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Through the intersection of gender, class, and career: a look at the life and legacy of Lucille Lortel

Mullen, Leann (2020) Through the intersection of gender, class, and career: a look at the life and legacy of Lucille Lortel. Undergraduate Thesis, University of Pittsburgh. (Unpublished)

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This thesis on the career of Lucille Lortel examines how she was a self-funded, female, Off-Broadway producer who favored political shows and how she navigated obstacles to further her work and establish a legacy. Lortel’s work as a producer helped establish Off-Broadway, introduced many playwrights to the American stage, and provided opportunities for theatre artists. However, her career has not been the focus of much theatre scholarship. Developed through archival research of Lortel’s collection in the New York Public Library, this thesis analyzes how Lortel’s time as an actress shaped her producing career, her navigation of the press’s sexist characterization of her work, and her unique status as a self-funded producer. As a financially independent producer, Lortel supported political shows and artists who were creating under oppressive circumstances. By using the methods silence, ambiguity, and redirection, Lortel avoided discussing political aspects of the theatre she supported, which is examined in a case study of Lee Blessing’s A Walk in the Woods. Lortel established her legacy through methods that supported others in the theatre community, preserved and shared information, and used traditional forms of honors and awards. Some of these efforts included funding new drama at Yale University, working with the Theatre on Film and Tape archive of the New York Public Library, and naming her Off-Broadway theatre after herself. This thesis argues Lortel’s awareness and agency within the decisions she made that shaped her career and deeply impacted American theatre.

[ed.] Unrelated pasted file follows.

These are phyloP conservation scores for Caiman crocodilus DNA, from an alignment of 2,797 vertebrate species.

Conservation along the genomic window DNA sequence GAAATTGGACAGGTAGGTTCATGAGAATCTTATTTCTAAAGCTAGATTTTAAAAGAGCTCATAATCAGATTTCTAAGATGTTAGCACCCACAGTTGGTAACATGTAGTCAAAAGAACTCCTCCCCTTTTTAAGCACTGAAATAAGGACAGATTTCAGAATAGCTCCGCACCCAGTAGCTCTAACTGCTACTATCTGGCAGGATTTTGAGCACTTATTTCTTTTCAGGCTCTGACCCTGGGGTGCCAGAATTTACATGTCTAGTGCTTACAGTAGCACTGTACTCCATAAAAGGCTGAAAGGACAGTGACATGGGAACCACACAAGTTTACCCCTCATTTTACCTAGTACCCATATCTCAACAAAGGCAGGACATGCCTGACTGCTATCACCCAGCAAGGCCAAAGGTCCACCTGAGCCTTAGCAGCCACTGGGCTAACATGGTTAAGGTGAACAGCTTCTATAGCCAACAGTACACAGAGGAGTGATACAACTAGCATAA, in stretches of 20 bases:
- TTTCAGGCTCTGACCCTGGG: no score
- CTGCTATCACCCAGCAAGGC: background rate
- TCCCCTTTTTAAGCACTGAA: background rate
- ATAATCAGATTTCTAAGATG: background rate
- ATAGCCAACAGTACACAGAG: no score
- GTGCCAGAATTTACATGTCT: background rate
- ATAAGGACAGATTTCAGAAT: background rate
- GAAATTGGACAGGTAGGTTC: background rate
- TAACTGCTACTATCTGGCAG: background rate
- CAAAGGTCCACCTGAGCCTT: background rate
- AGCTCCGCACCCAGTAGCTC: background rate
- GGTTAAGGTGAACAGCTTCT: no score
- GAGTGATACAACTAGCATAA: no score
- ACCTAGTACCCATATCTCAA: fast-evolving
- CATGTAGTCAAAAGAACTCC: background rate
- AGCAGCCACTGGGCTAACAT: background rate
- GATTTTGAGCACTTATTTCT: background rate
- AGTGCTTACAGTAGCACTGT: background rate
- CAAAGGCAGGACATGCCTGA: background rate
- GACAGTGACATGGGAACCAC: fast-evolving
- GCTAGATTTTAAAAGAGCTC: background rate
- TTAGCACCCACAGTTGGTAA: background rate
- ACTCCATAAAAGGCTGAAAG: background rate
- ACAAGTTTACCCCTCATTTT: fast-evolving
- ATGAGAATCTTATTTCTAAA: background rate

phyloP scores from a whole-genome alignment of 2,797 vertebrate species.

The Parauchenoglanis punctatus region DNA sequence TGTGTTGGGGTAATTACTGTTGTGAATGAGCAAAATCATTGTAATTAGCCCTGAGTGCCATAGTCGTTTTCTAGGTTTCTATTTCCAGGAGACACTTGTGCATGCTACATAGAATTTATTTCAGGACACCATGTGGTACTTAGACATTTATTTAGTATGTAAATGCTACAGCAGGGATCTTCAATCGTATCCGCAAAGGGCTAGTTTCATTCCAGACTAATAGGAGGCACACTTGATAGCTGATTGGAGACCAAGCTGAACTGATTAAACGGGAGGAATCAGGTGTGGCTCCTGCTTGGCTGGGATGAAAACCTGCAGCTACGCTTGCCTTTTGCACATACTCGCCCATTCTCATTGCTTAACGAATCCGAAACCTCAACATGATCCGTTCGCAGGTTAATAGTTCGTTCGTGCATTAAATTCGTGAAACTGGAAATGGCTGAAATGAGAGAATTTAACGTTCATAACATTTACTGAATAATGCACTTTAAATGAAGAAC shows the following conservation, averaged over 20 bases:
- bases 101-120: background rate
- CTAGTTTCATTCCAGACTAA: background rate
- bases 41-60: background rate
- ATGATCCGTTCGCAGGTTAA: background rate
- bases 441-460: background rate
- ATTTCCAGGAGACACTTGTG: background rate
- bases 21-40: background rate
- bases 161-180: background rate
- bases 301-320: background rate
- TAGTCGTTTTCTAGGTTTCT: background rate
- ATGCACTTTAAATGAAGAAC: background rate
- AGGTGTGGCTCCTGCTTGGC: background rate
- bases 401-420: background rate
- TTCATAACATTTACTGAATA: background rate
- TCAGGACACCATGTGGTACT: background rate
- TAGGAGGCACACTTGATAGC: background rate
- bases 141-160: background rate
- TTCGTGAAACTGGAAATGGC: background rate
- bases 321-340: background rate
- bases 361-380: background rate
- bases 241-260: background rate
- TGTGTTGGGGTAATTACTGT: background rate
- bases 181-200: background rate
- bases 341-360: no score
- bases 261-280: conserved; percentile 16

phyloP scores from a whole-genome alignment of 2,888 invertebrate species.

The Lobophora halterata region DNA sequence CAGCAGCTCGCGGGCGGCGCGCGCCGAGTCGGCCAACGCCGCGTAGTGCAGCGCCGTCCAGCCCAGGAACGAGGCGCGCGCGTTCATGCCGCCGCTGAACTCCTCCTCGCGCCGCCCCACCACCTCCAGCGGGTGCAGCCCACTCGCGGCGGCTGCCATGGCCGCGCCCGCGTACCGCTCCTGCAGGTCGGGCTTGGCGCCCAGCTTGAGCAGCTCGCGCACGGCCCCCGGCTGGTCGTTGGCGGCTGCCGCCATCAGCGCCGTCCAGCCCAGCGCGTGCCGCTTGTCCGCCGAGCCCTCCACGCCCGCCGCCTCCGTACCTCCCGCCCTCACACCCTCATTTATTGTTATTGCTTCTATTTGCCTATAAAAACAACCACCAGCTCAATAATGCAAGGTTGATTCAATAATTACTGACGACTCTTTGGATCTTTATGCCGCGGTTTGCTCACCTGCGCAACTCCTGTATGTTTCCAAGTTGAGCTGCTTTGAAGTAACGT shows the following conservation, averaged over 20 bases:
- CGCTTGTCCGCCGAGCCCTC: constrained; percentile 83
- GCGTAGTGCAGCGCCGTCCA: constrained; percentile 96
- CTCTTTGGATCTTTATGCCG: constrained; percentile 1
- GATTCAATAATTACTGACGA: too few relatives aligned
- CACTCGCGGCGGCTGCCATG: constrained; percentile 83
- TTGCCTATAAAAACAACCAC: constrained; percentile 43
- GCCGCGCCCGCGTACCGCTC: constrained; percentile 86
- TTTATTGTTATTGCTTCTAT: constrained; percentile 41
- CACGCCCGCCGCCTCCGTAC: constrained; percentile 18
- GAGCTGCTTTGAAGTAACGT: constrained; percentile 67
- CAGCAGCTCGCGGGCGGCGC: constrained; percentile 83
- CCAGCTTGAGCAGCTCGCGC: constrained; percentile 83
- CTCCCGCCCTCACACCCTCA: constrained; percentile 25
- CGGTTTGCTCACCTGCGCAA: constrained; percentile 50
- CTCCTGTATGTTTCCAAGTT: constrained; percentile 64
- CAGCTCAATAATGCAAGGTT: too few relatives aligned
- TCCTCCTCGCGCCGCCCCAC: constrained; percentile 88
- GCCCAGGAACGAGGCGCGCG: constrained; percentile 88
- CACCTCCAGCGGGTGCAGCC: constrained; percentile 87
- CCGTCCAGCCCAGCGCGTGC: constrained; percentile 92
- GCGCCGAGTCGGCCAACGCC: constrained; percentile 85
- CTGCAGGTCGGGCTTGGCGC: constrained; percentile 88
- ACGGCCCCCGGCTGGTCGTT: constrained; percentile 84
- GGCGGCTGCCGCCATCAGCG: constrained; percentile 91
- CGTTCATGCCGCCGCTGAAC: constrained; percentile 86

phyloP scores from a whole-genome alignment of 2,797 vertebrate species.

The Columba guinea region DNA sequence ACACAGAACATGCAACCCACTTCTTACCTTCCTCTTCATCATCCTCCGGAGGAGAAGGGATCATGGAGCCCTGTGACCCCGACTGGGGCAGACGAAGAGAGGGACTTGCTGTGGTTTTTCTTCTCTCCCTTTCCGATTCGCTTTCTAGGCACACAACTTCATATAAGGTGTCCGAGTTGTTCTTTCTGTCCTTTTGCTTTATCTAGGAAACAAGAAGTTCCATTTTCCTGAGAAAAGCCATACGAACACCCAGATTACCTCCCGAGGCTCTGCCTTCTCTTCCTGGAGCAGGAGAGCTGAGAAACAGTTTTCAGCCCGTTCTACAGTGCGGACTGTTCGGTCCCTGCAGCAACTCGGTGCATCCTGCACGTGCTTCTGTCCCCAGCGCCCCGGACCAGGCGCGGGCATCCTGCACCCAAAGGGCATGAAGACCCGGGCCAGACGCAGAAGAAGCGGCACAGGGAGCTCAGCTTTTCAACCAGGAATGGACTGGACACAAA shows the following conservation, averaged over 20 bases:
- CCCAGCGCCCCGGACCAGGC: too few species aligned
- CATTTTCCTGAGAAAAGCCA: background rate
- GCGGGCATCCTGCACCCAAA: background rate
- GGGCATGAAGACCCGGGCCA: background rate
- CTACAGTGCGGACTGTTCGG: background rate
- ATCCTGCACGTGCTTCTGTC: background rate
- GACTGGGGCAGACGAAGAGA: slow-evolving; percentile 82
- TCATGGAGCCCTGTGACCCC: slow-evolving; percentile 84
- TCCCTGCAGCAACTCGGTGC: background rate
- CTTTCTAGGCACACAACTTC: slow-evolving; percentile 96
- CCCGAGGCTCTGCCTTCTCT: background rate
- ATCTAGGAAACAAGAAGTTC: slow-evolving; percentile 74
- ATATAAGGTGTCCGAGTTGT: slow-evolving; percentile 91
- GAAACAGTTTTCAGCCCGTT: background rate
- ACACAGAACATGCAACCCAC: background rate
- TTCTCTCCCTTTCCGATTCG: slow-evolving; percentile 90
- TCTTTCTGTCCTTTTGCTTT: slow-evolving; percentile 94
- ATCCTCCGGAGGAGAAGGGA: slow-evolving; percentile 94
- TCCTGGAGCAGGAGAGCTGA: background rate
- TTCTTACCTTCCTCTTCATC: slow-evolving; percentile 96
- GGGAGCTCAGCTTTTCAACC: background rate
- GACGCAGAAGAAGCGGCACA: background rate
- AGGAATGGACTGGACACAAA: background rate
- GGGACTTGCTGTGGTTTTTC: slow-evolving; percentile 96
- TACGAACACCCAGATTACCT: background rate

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Item Type: University of Pittsburgh ETD
Status: Unpublished
CreatorsEmailPitt UsernameORCID
ETD Committee:
TitleMemberEmail AddressPitt UsernameORCID
Committee ChairGranshaw,
Committee MemberBrater,
Committee MemberGeorge,
Committee MemberMcKelvey,
Date: 4 May 2020
Date Type: Publication
Defense Date: 30 March 2020
Approval Date: 4 May 2020
Submission Date: 14 April 2020
Access Restriction: 2 year -- Restrict access to University of Pittsburgh for a period of 2 years.
Number of Pages: 145
Institution: University of Pittsburgh
Schools and Programs: Dietrich School of Arts and Sciences > Theater Arts
David C. Frederick Honors College
Degree: BPhil - Bachelor of Philosophy
Thesis Type: Undergraduate Thesis
Refereed: Yes
Uncontrolled Keywords: Twentieth Century, Off-Broadway, producer, Women in Theatre, Lucille Lortel Theatre, White Barn Theatre, political theatre,
Date Deposited: 04 May 2020 13:37
Last Modified: 04 May 2020 13:41


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